Why Dreamcast?

As popular as this blog may have become in recent years - I still have no idea why people want to read my rambling diatribes about a long-dead games console, by the way - I don't go around in real life announcing myself as some kind of saviour of the Dreamcast. True, I bore my gamer friends to death with stories about long cancelled games and how this series or that game originally started life on the Dreamcast...but generally in my day to day life I barely speak about my affection for Sega's final console. It's like a dirty little secret in some ways. However, on occasion people who aren't really involved in my gaming stuff do find out about this place or see something on social media that I may have tweeted or posted, and inevitably the question comes: "why the Dreamcast?"

Work colleagues who have a passing interest in gaming or retro tech find out that I spend my free time writing this guff, and at first they think it's cool or intriguing...then become a little puzzled. And sometimes I have to just sit there and ponder to myself...why Dreamcast indeed? What is it about the Dreamcast that has fuelled my desire to continue to churn out podcasts, videos and articles and haul all my stuff across the country to events for the last 11 years? I generally fall back on the old "the Dreamcast represents so many missed opportunities" response; but the more I think about it, the more I think I have another reason. But before I share it with you, dear reader, some more about my other gaming habits...

I don't exclusively collect Dreamcast-related paraphernalia and I don't elusively play Dreamcast games. I'm not - by any stretch of the imagination - a 'fanboy.' I am a lover of retro technology in all of its guises, and games consoles just happen to fall under that umbrella for me. I love the obscure, the forgotten and the obsolete - there's something truly fascinating to me about technology that didn't catch the imagination or the attention of the mainstream audience it so desperately wanted to court; those contraptions that fell by the wayside and were largely forgotten. For every world-conquering success in the field of tech and gaming, there are hundreds of failed formats and contraptions that also set out with the same aims...but failed to catch on. And I'm not just talking about in the gaming sphere, either. The history of computing and audio visual entertainment is littered with forgotten formats and devices; many of which offered enhanced abilities over the thing that did actually become the industry standard for whatever niche it occupied. Go and have a look at The Museum of Obsolete Media or Techmoan on YouTube for further information.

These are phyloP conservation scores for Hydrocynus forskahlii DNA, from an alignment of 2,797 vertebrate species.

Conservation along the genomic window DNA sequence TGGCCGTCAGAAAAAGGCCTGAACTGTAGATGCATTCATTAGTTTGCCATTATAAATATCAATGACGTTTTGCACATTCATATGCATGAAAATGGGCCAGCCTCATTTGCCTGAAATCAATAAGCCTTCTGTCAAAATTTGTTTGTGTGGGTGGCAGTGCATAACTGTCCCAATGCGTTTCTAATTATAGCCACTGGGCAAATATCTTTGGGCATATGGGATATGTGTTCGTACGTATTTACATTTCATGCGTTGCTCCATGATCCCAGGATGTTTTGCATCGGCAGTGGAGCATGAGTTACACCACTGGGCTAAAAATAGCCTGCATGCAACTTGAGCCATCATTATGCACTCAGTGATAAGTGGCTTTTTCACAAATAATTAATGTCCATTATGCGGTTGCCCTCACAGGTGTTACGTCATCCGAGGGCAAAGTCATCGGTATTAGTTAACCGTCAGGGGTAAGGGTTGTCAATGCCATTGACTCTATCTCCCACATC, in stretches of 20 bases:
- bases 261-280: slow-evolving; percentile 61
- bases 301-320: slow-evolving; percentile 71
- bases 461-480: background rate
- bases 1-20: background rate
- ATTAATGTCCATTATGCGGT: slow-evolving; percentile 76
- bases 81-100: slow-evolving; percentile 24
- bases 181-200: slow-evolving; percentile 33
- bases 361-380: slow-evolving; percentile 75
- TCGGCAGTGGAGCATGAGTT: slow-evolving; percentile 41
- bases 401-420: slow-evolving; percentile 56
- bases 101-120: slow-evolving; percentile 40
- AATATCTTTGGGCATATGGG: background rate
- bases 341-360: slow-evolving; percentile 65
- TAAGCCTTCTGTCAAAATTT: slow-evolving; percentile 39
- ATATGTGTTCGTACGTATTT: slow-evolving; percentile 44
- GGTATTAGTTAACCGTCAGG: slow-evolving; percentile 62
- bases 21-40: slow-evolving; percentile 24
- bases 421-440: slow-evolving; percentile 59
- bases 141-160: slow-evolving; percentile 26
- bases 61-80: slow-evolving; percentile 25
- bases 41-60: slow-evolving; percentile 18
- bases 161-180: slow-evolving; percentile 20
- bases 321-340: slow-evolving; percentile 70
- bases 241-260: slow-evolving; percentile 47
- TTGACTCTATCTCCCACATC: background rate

To get back to the point, I love all forms of old technology and by extension I am fascinated by all forms of gaming devices. My collection of consoles and games is by no means gargantuan or exhaustive, but the little corner of my house in which I store all my trinkets of deceit is full of consoles by manufacturers that aren't Sega. Nintendo, SNK, Atari, Philips, Microsoft, Panasonic, Sony, and Amstrad devices are all jammed together in my makeshift shrine to the antiquated...and that's because I'm format agnostic. I love games of all types and from all manufacturers. So to bring it back around,what I'm trying to say is that I don't love the Dreamcast simply because it was made by Sega. And I don't blindly eschew games or consoles from other manufacturers - I just love games. That's it. I care not one iota who makes them.
So. Why Dreamcast? After mulling this over for so long I think I finally understand why. Before the Dreamcast I had a host of other systems but none of them really struck a chord with me in the same way the Dreamcast did - and still does. The reason the Dreamcast means so much to me is because it was an ever-present and intrinsic part of one of the shittiest periods of my life. I was 17 when the Dreamcast launched in the UK, and was studying at college for my A Levels (that's what you do before you go to University in the UK). It was the first console I could really afford to buy myself (partly by flogging my Nintendo 64 through an advert I put in the window of a local shop). I was an angry teen, always getting in trouble or fighting with my brother. My mum kicked me out of the house because I was a complete cunt and I ended up having to go and live with my dad. I had no job and no money but I carried on with my college course and slept in a spare room on a mattress on the floor. But I had my Dreamcast.